So it’s very interesting for me to see someone doing serious statistical analysis on game reviews, of all things. Brainy Gamer’s been living up to his name and getting the slide rule out, and the results are very interesting:
Major releases, with few exceptions, aggregate inside a very narrow spectrum of scores. Publisher, platform, genre – none of these appear to matter (unless you’re Valve or Blizzard).
The data suggests that if you’re developing a AAA game, you’re probably headed for a B+, an A- if you’re lucky, or a plain old B if you’re not. Don’t worry about a C. That just won’t happen. Unless your name is Duke.
Warning – you may need to know a little bit of math for this post. Notably, you’ll need to know what a Standard Deviation is – in short, it’s a measure of how widely spread results are from their average. Higher numbers mean wider spread – if the average is 5, that could mean that the actual numbers were 2, 3, 7, and 8, for example. A lower deviation means a tighter spread: average 5, actual numbers 4, 5, 5, 6. The very low standard deviations he’s talking about in the post mean that every result is very closely clustered around the average.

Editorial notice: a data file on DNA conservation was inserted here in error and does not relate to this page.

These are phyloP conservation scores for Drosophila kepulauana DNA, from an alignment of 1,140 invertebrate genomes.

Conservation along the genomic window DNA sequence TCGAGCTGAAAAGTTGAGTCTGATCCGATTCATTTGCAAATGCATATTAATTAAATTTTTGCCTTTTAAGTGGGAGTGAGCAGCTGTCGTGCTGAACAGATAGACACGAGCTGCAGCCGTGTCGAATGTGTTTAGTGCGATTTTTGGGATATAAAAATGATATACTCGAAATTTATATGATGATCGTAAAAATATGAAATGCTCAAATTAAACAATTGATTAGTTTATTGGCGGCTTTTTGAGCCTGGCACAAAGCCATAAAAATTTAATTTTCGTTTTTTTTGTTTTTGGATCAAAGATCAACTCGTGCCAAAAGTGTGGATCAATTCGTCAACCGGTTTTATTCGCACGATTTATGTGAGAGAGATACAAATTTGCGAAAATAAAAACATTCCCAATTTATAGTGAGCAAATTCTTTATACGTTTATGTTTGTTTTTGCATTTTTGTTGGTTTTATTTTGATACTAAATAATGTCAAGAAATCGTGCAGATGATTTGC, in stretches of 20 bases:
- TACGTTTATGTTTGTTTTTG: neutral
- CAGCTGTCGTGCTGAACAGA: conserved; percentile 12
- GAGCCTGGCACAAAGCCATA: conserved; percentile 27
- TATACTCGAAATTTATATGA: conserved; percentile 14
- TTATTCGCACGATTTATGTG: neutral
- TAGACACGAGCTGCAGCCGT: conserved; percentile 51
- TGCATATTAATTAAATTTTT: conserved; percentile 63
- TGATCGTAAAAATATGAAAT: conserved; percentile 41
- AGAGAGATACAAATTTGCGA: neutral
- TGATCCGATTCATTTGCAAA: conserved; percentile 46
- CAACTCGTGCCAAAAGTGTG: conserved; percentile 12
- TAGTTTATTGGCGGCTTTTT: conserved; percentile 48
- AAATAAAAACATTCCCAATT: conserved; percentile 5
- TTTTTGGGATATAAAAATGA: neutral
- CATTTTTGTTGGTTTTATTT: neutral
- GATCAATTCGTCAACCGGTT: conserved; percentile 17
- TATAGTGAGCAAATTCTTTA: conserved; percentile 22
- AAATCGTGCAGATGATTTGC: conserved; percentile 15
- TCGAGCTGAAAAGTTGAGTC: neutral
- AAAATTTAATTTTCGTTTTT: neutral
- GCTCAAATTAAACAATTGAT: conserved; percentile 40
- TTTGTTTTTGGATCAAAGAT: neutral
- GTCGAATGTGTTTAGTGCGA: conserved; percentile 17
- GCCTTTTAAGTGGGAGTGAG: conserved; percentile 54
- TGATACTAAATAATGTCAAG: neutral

He goes on to talk a bit about the reasons for this – going into some of the same ideas that have been floating around the blogosphere for a while, to do with the success of sequels and franchises. It’s interesting stuff. And it’s remarkable to see just how extreme the situation is – what will save us, I wonder?
Do you feel the franchise/sequel problem is as bad as all that in games? And do you have any ideas how it can be fixed?
_Quote taken directly from Brainy Gamer’s post.
Find Brainy Gamer’s homepage at http://www.brainygamer.com_